How to Encourage your Child to Read

1. Read to your child everyday, several times a day.
2. Talk to your child about the subject matter of the book to activate prior knowledge and help build meaning. For example,”There is a barn on the cover. What type of animals do you think we will see in this book about a farm?” or “Do you remember when we went to Sunshine Farm and you fed the geese corn?”
3. While reading stop and talk about the book. Ask your child questions, encourage them to make predictions or inferences.
4. Reread the same book over and over again- they notice something new every time and love hearing favorites over and over again!
5. Play with words and phonemic awareness. Rhyme often and read rhyming books. Make up fun rhymes even if they are nonsense words! Don’t forget poetry and song books.
6. Have your child notice print and gain an interest in book handling skills. For example,”Look Ladybug starts with the letter L, just like your name Logan.” or “I am going to read you this story, can you point to where I start reading?”
7.Share interesting vocabulary with your child, explain unknown words, and use them in context. Build them with magnetic letters.
8. Build meaning for your child. The snapshots of life provide the foundation of your child’s literacy explosion. Bring them out in nature, to fairs, museums, parks, zoos, trips to stores, and be involved with experiences that are meaningful to your child.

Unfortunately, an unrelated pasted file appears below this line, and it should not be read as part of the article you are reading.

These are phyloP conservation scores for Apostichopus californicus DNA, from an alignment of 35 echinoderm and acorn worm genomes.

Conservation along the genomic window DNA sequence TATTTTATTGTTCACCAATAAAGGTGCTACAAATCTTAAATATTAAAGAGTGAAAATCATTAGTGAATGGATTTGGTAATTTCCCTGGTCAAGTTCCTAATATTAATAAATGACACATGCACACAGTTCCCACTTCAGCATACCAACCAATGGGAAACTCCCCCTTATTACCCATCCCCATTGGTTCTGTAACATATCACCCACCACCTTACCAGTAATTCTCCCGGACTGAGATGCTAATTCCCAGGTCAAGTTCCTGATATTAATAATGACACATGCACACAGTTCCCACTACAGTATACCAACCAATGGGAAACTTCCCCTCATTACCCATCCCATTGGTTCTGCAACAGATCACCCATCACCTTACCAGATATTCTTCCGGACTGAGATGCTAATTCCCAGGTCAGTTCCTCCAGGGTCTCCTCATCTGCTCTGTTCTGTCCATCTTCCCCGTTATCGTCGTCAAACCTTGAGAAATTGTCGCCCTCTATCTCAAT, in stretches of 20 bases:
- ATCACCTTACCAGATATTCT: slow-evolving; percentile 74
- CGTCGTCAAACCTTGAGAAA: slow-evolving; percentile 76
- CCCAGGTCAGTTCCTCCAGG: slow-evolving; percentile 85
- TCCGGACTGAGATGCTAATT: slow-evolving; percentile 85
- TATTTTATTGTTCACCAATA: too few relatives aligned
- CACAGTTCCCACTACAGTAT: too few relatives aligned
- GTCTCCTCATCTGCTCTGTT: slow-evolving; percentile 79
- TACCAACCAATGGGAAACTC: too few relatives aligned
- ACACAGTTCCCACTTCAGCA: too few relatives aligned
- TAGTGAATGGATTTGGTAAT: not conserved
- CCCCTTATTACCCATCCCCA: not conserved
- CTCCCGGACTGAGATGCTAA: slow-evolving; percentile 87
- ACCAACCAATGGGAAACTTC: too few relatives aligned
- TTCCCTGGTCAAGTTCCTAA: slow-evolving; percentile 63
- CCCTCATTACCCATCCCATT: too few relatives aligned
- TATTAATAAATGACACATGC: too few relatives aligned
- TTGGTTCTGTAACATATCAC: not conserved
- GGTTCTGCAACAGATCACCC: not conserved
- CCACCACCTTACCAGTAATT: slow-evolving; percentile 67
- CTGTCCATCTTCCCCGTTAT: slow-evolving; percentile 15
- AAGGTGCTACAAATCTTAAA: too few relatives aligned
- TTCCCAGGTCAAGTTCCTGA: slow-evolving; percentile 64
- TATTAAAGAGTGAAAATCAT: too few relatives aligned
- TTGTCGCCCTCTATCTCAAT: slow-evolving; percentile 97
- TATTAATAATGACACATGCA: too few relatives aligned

9. See that writing and reading are parallel and need to be explored holistically. Provide your child with paper, crayons, scissors, magazines for cutting out pictures, wipe off boards, etc. Give them ample time to talk about their stories and their art work. Validate them as writers when you tell them, “I love your story, you are such a great writer.” or “I love how you drew me in the picture, it helped me understand your story about me!”(Don’t forget to display their work)
10. Know how important play is for literacy development, and insist it is part of your child’s early years and in Kindergarten too! Playing with peers uses your child’s imagination. Encourages them to pull from prior meaning, take risks, debate, find solutions, engage in spontaneous discourse with their peers, demands they compromise, develop understanding from others, and constructs new meaning for them while they can build off previous knowledge.